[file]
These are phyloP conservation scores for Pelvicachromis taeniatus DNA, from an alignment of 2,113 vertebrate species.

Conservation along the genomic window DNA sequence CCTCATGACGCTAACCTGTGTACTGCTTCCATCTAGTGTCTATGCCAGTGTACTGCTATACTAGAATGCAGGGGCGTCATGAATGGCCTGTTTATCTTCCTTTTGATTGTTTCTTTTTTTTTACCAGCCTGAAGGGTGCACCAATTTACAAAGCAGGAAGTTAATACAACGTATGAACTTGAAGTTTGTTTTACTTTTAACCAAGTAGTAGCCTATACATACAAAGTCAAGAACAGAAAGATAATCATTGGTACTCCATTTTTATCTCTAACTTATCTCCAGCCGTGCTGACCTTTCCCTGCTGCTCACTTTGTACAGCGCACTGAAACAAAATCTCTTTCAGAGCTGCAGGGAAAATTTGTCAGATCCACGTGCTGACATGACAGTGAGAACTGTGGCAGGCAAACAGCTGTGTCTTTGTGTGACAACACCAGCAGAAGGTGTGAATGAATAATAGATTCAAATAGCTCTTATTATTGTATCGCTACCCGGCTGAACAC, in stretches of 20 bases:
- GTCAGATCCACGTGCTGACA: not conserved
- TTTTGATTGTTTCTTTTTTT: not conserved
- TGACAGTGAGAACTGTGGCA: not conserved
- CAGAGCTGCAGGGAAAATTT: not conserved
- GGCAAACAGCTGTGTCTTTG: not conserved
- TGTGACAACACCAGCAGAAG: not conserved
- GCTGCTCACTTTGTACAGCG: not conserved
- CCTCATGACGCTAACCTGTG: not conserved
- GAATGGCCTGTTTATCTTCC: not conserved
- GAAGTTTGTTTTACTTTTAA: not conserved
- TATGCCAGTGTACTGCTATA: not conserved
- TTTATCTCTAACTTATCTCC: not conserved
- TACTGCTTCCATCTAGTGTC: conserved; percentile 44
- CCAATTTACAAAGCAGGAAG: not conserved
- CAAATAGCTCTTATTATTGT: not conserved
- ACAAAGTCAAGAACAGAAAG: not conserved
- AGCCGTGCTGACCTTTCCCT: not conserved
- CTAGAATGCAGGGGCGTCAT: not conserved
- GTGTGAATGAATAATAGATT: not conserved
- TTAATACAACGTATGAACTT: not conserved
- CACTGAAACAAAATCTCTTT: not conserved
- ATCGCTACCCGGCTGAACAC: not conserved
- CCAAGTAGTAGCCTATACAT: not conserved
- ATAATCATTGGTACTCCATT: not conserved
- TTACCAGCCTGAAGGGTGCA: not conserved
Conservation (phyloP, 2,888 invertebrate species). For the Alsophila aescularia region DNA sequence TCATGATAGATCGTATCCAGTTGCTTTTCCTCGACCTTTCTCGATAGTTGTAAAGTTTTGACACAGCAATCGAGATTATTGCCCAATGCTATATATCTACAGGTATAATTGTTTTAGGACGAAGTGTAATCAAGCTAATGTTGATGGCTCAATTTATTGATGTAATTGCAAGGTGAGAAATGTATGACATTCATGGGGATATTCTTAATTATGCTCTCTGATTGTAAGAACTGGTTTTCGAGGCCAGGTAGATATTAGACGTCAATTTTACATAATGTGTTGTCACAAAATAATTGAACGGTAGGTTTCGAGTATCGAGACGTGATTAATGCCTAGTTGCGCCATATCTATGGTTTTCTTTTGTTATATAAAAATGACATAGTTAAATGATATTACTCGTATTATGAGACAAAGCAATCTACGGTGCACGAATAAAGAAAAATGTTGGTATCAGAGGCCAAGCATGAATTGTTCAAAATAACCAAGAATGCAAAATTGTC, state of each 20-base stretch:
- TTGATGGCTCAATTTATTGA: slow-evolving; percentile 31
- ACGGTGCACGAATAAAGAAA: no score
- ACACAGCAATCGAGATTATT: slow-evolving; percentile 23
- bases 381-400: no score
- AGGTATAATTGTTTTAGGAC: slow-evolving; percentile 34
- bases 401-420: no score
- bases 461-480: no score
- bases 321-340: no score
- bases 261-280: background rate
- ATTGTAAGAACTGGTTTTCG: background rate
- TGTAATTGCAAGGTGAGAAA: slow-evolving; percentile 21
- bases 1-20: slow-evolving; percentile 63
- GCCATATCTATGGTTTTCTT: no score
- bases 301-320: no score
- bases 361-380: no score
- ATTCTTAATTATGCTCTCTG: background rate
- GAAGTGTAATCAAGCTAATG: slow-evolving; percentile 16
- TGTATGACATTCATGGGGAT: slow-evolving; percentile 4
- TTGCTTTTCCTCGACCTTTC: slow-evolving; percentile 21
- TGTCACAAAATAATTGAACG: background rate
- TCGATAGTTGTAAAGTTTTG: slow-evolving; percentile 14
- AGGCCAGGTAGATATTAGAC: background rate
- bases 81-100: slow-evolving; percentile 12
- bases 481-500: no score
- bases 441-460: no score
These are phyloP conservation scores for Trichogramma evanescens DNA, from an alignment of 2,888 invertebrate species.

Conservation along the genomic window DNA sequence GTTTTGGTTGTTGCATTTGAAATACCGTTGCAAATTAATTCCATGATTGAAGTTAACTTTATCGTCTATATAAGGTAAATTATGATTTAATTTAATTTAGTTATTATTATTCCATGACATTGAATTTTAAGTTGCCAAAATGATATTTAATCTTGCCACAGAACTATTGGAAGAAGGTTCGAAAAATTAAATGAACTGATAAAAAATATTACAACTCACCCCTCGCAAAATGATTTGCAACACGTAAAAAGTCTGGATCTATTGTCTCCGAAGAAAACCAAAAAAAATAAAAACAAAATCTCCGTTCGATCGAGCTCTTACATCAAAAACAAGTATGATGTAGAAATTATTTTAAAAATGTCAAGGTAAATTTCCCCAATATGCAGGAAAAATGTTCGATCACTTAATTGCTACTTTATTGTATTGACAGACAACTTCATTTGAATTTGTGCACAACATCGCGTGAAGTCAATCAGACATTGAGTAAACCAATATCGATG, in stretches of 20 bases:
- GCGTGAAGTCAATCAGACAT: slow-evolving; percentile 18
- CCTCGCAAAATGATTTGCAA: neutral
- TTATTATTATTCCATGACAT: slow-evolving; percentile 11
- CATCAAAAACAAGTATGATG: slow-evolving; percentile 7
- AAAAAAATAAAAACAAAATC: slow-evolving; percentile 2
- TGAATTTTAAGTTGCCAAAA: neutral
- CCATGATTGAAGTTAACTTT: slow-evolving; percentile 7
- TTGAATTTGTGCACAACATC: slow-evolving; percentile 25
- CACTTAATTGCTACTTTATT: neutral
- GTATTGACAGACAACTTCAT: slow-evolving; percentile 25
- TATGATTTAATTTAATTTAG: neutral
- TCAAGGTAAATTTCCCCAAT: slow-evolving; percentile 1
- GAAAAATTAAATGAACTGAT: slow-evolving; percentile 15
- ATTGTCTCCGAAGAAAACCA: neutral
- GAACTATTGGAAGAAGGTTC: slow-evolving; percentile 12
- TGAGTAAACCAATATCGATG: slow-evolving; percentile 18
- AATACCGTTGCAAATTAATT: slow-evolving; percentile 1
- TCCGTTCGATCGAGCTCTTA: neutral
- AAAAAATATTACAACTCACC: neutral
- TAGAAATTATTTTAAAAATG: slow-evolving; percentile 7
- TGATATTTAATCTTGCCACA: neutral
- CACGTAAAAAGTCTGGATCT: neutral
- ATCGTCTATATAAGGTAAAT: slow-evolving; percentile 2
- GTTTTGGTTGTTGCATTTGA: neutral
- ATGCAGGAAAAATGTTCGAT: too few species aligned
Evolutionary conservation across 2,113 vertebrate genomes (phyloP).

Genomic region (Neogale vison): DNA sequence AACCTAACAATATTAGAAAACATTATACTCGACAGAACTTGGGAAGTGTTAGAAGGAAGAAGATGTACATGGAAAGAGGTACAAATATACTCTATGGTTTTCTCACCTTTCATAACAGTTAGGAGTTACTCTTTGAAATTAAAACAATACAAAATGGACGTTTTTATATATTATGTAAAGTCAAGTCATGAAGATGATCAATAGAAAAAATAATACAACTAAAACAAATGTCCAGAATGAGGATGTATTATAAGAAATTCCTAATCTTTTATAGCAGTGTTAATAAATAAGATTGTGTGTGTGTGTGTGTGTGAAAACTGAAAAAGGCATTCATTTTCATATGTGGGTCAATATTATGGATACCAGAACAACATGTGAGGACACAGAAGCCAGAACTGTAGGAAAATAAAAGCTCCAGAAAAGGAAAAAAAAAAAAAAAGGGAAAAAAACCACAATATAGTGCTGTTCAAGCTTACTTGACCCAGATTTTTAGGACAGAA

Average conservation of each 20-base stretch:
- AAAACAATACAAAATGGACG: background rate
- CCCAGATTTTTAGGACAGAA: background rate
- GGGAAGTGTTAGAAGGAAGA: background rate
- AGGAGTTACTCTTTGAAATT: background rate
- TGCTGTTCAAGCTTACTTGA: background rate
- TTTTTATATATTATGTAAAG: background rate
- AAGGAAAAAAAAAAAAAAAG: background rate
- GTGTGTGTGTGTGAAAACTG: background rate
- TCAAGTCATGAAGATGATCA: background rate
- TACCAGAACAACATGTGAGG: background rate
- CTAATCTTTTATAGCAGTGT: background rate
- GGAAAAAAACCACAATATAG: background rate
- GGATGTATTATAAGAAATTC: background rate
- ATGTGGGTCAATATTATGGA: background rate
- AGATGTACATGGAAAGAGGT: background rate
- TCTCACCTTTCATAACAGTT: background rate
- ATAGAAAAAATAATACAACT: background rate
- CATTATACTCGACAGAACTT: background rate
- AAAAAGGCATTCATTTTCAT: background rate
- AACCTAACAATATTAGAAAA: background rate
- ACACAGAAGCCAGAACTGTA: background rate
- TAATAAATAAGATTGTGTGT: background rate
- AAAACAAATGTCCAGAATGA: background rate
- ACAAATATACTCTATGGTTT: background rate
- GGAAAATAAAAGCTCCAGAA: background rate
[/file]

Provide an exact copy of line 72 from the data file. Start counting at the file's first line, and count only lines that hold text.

- AATACCGTTGCAAATTAATT: slow-evolving; percentile 1